Choice of AUC as model fit metric
In order to iteratively tune, improve, and combine various machine learning algorithms, a stable and reliable model fit metric was crucial. The Kaggle competition used approximate median discovery significance (AMS) scores to assess model performance but after performing online research and running a few simulations, it seemed that the AMS metric wasn't very stable. We opted instead to use the receiver operating characteristic area under the curve (AUC) which maximizes the true positive rate while also minimizes the false positive rate, and produces a stable, smooth and continuous function unlike AMS.
Logistic Regression Analysis
The logistic regression led to the following results:
- Saturated Model: R.Squared: 0.20227
- Stepwise BIC model: R.Squared: 0.20223
In comparing the deviance of the stepwise model to the deviance of the saturated model, the p-value for the overall test of deviance is > 0.65 (high). The AUC plots are also not very different from one another.
We decided to use 3 machine learning algorithms to build an ensembled classification model:
- Random Forest
- Gradient Boosting Model
For the Random Forest (RF) model, we performed a 5-fold cross-validation to tune the number of randomly selected features used in a given decision tree (mtry). Random forests with a wide mtry grid (mtry: 1, 2, 3, 6, 9) on small subset (20%) of the training data was fit. The best model had a mtry of 6. Random forests with a more narrow mtry grid (4, 5, 6, 7, 8) centered around the previous best mtry of 6 was fit to a large subset (80%) of the training data. The best RF model in this case had a mtry of 5, and this model was used for prediction.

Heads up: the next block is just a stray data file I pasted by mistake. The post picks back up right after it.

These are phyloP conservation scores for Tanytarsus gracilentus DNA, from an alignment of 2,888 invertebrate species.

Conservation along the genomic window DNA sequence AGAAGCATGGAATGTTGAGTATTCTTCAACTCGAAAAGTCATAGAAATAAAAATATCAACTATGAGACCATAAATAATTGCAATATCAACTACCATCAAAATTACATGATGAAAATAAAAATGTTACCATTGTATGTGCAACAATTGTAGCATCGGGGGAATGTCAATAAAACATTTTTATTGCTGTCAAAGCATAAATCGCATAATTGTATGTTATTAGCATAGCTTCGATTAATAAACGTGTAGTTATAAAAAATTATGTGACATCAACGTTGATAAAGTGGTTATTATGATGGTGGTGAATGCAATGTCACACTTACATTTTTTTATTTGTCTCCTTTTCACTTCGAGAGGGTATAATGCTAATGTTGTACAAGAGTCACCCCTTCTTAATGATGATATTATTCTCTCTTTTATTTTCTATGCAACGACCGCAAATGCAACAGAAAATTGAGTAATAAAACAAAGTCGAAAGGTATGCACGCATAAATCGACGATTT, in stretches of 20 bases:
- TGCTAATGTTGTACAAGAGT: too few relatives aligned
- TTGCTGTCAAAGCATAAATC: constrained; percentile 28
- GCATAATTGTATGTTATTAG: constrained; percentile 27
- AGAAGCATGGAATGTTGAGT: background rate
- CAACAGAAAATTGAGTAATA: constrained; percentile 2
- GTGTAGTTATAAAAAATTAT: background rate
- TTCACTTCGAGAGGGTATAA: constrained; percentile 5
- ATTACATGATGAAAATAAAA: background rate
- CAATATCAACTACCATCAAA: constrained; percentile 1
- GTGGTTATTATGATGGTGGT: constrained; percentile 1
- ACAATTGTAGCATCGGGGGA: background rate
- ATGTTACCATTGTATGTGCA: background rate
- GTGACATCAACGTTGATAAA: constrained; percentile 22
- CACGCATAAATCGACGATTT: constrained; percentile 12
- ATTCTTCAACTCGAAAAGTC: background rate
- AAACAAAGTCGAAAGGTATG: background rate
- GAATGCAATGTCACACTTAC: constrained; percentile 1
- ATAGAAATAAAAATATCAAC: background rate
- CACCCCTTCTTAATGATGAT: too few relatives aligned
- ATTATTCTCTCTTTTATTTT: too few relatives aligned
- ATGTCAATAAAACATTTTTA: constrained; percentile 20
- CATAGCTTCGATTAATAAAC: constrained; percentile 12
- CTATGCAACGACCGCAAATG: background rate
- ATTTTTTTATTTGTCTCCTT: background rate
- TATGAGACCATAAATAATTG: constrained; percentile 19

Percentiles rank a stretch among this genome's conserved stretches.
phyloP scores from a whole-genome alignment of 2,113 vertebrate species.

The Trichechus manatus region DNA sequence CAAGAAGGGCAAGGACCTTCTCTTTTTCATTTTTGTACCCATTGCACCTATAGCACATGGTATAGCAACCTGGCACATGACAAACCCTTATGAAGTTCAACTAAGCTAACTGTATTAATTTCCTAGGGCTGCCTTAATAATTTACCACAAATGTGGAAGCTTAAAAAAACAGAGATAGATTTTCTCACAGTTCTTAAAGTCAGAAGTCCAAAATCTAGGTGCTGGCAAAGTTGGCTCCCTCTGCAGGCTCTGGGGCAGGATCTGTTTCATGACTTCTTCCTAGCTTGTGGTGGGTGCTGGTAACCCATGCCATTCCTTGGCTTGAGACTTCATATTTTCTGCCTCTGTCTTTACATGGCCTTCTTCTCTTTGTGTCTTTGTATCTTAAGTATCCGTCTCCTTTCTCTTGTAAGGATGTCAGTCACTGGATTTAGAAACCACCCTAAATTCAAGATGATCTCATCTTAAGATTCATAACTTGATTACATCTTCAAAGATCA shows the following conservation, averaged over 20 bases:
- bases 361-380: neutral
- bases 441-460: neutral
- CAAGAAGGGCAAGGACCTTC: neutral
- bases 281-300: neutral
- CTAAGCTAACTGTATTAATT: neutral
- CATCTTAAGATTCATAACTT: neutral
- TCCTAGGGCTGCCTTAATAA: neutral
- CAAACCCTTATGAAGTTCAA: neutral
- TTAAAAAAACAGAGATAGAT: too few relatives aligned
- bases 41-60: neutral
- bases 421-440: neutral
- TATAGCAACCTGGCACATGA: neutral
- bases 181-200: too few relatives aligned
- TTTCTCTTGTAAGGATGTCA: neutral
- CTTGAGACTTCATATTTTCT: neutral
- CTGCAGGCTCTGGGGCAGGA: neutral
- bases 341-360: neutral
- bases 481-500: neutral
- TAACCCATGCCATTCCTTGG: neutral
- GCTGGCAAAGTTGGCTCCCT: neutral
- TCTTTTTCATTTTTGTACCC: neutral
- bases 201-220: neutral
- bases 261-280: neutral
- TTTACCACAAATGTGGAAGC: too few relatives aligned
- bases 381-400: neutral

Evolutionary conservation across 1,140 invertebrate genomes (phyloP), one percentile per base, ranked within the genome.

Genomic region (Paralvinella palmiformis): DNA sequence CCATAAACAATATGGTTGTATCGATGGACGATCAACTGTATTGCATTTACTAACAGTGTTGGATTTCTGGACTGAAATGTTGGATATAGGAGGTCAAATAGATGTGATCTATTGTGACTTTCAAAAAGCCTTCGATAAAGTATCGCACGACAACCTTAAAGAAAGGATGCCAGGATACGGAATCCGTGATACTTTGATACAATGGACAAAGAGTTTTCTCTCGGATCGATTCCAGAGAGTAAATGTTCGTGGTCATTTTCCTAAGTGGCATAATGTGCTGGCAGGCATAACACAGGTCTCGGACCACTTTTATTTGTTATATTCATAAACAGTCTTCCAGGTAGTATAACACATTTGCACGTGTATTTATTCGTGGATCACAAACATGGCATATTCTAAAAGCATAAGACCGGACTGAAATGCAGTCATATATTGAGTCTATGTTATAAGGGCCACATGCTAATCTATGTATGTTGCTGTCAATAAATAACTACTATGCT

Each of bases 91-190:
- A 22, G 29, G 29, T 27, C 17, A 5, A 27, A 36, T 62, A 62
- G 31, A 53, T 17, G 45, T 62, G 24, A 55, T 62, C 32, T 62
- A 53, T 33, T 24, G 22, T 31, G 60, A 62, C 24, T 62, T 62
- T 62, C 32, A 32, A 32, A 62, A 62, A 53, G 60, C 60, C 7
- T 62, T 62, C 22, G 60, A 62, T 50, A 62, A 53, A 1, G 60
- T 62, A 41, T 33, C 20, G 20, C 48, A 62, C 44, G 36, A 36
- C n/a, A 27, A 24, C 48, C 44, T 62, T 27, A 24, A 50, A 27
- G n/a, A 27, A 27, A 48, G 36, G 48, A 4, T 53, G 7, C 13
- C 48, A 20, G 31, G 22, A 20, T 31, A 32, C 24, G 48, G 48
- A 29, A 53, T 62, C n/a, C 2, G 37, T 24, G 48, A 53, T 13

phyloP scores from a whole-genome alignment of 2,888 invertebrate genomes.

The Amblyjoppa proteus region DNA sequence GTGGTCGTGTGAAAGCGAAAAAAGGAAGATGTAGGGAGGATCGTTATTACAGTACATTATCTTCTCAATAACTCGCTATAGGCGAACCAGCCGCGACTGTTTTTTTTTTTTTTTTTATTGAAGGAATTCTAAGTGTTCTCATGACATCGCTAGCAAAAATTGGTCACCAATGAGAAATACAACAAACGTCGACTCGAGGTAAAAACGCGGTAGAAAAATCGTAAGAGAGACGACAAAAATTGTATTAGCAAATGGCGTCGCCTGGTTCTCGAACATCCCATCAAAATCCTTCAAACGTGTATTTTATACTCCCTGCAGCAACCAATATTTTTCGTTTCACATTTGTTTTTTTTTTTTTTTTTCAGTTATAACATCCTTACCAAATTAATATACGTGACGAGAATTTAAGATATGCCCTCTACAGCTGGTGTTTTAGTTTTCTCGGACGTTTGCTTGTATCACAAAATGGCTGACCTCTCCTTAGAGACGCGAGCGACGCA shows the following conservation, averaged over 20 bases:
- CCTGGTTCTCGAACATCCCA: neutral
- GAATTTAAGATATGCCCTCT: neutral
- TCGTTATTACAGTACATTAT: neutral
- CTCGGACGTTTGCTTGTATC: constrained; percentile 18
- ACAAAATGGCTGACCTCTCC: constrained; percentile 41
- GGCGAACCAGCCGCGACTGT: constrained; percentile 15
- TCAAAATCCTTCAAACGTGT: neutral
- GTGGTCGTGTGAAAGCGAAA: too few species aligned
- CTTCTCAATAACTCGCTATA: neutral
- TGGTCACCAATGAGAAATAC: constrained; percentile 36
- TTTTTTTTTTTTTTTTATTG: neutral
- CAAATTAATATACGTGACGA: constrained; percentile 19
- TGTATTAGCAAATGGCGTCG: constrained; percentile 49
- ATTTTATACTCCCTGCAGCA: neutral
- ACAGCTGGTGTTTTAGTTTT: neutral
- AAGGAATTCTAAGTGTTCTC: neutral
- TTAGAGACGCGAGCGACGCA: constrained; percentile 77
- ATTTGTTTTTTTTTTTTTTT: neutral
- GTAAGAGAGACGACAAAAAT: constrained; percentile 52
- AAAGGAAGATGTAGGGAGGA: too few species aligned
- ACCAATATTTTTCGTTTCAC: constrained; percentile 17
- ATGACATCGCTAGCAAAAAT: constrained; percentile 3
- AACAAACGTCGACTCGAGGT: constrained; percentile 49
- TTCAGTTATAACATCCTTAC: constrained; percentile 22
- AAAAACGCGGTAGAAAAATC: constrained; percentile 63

The training prediction accuracy was calculated by using the RF model to predict on the 20% of the training data that was not used to fit the RF model. The AUC on this data was = 0.9071, and was considered satisfactory. This model was then fit to the test data and submitted to the public leader board of kaggle, where the prediction received an AMS score of 2.57949 and was ranked 1,311 on the leader board.
The variable importance graph (below) for the RF model shows the top 20 most important features in the model. The top 3 most important features are related to mass, which is in agreement with the science behind Higgs Boson detection.
Gradient Boosting Model
For the Gradient Boosting Model (GBM), we performed a 5-fold cross-validation using a tuning grid, resulting in the following parameters:
- shrinkage i.e. learning rate: 0.1
- interaction_depth i.e. depth of variable interactions: 3
- n.trees i.e. number of trees: 150